What are the Jewels in a Watch for?

Please take a look at our eye-opening overview of mechanical watches. We will explain why watches have jewels and how watchmakers use them in their centuries-old craft.

Have you ever wondered, “What are the jewels on a watch?” “

Spring-wound watches don’t need a battery because they use spring-wound movement. What are watch jewels? And what does a watch’s jewel do? Many gears can move or rotate, just like any mechanical device. Watches also use bearings. These bearings can be found in higher-end watches, such as hand-wound and automatic. These precious stones have a smooth surface that doesn’t cause friction and are used to facilitate the movement of precious metal gears and metal gears.

Yes, there are precious gems within the movement of your watch. Usually quite a few!

Watchmakers used to use natural rubies in their creations. However, more recent developments have seen the adoption of lab-created rubies or sapphires. These jewels support various parts of the watch, including those that make contact with the outside and could wear easily, like the escape lever or the impulse jewel.

What number of jewels should a watch contain?

The majority of jeweled watches are made with around 17 jewels. 

These jewels can be used in multiple areas:

Balance Wheel

The assembly where the escapement level hits the assembly contains one impulse jewel.

Staff Pivot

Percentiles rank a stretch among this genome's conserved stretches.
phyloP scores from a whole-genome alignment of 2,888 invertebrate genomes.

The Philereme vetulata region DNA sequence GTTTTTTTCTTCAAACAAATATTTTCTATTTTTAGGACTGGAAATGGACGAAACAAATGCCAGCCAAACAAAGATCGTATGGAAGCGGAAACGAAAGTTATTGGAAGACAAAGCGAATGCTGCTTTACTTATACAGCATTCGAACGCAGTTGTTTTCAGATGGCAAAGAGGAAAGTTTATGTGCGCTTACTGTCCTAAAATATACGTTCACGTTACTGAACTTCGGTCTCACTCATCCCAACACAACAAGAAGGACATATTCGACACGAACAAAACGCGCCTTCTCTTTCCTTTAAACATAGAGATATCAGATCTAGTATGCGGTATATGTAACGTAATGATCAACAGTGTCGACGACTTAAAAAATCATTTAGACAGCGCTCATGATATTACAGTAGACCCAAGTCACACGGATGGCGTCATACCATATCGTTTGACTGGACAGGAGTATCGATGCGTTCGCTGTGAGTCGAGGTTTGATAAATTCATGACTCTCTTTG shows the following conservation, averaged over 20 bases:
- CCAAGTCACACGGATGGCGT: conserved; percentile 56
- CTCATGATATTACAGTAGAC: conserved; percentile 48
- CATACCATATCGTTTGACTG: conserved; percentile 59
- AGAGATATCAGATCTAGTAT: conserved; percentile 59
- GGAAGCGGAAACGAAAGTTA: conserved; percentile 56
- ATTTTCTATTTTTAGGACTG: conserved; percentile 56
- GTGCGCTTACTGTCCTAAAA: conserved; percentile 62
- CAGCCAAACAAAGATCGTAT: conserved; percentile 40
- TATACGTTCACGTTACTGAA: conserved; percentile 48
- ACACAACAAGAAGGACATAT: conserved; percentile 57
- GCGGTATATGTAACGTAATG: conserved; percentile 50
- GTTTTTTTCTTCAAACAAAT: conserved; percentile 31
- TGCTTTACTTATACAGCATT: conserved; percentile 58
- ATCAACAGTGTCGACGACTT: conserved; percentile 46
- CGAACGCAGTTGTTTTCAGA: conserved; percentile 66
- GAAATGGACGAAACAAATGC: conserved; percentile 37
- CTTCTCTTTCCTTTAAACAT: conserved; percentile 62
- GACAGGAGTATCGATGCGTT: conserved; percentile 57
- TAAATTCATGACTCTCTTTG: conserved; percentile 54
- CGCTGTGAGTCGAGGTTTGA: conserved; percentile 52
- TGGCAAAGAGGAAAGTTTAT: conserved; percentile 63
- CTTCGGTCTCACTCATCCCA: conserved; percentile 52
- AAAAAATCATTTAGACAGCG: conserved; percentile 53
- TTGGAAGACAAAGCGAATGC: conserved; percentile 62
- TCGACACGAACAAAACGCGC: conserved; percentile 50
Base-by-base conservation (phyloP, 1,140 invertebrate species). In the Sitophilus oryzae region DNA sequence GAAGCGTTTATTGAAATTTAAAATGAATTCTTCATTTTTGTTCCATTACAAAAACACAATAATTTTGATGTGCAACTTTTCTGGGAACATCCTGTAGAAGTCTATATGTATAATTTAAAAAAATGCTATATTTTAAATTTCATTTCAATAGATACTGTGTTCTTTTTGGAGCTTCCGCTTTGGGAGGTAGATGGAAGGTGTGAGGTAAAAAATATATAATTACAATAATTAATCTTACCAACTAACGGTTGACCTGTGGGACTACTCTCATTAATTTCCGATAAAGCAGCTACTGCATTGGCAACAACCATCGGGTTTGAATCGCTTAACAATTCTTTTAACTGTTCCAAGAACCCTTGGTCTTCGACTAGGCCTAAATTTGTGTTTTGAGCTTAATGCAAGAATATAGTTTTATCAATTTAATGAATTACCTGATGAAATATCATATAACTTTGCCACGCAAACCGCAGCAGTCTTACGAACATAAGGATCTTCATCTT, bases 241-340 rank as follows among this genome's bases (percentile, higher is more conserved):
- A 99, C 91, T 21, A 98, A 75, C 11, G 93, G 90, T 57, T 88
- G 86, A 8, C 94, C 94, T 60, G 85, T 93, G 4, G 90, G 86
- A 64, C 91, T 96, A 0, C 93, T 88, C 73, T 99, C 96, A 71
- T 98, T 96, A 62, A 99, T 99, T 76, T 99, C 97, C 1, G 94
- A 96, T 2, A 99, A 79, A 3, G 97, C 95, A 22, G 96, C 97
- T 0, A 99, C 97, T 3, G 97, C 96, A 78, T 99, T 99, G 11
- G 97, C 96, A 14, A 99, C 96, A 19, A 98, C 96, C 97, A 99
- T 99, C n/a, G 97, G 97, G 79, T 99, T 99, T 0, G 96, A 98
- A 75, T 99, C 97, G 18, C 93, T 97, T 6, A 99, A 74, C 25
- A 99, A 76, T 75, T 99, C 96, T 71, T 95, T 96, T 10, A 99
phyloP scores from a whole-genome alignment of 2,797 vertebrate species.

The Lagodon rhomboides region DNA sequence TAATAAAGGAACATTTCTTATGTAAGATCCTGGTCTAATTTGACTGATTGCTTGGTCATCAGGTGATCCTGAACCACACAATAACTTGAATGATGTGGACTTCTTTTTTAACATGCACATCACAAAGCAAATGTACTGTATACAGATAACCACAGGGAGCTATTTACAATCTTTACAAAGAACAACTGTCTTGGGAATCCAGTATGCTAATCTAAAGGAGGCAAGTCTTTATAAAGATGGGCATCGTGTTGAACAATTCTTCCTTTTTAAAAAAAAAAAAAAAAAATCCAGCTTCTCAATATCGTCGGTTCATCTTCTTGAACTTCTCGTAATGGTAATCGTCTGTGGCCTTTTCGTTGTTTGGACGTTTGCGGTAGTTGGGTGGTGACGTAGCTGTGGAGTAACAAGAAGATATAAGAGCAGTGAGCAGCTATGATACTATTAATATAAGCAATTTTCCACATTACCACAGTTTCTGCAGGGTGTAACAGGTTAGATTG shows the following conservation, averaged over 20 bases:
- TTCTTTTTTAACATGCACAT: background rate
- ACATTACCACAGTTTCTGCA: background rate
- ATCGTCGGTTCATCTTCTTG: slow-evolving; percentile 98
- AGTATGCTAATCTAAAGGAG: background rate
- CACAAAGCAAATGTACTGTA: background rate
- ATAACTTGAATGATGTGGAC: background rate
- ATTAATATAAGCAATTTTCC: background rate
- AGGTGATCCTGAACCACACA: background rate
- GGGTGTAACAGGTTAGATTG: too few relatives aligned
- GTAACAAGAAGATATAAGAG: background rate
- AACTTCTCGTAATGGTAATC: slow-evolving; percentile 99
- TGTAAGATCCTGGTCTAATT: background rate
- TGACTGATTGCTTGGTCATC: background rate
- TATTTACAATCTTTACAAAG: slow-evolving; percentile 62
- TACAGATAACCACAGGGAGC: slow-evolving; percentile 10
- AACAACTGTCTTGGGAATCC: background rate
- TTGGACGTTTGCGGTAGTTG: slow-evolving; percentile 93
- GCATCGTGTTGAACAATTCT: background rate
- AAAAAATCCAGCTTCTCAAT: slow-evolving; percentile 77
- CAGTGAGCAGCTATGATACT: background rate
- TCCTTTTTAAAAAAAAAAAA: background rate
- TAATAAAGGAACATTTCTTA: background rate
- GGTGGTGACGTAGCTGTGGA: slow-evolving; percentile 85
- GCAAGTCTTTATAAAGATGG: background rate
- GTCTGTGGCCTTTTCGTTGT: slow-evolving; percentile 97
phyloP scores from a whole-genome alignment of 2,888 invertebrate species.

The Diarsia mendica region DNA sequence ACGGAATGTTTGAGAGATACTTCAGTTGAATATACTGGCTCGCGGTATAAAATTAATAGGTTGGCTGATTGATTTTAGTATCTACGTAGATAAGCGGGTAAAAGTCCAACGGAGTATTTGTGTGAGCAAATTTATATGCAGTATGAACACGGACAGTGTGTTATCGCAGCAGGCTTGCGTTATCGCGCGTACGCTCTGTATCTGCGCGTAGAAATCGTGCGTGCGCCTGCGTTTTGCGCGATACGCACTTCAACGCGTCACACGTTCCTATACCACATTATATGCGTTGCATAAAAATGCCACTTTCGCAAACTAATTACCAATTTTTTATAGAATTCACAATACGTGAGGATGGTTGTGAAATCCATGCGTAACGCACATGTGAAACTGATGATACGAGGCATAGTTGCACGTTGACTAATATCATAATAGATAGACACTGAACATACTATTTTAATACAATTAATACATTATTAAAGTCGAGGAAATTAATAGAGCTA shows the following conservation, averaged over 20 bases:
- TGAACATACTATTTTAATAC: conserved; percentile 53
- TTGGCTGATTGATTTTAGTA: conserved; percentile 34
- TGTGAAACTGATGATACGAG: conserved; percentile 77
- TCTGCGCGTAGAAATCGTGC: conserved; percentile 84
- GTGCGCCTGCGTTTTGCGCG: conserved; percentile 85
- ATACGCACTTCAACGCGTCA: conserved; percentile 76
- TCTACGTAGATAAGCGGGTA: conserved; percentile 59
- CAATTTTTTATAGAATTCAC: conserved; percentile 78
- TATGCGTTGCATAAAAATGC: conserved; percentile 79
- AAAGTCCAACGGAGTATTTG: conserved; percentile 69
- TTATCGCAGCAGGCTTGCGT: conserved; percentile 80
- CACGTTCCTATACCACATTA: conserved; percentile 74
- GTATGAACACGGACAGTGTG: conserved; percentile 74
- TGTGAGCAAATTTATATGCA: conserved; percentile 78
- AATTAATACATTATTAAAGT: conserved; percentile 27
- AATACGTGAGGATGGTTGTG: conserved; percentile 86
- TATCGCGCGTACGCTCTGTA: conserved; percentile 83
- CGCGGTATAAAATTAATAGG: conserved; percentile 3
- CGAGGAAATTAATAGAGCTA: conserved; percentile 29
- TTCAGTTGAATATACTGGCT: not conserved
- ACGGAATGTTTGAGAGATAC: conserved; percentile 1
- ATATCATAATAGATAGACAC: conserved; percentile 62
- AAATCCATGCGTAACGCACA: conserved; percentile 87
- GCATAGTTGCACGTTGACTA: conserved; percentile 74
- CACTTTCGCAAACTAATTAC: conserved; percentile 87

On staff pivots, two pairs of jewels are used: a hole jewel and one cap jewel x 2.

Center Wheel

The pivot bearing of the center wheel is made up of two jewels, a hole jewel and a cap jewel.

Escape Lever Pallet

The escape lever pallet uses two pallet jewels.

Escape Lever

The escape lever uses two jewels, a hole jewel and a cap jewel, to pivot the bearing.

Fourth Wheel

The 4th wheel uses two jewels, a hole jewel and a cap jewel, to pivot the bearing.

Third Wheel

The 3rd wheel has a pivot bearing that uses two jewels, a hole jewel and a cap jewel.

Escape Wheel

The escape wheel uses two jewels, a hole jewel and a cap jewel, to pivot the bearing.

What do 17 jewels mean?

A watch that has 17 jewels is called a fully jeweled watch. It uses jewel bearings (usually ruby) in the mechanical movement, starting at the balance wheel and ending at the pivot.

What do 21 jewels in a watch mean?

A 17-jewel watch with a fully jeweled movement. However, it also has a few additional capstones that reduce positioning errors. These extra stones are usually found in watches of higher quality.

Is it better to have more jewels in your watch?

Ask yourself, “Why are jewels in watches?”. They reduce friction between watch components and prevent them from being worn out. A standard mechanical jewel watch uses around 17 stones. However, some watches may use 21 jewels to reduce positional errors.

Watches with high complications, such as a perpetual clock watch, a chronograph (a watch with a stopwatch function) or a tourbillon watch, will need more components and therefore require more bearings. Ultra-thin watches will also have a greater number of jewels. The number of jewels does not determine the watch’s quality. This can indicate how complex or thin the watch is mechanical.

While it may seem difficult to find the highest number of jewels in a watch, super-complicated watches often have excessive jewels. Our article on the World’s most complex watch, which contained 242 jewels, is worth a look. The watch’s movement will have more complications than you might expect. This is because more bearings are required to reduce friction between the various components.

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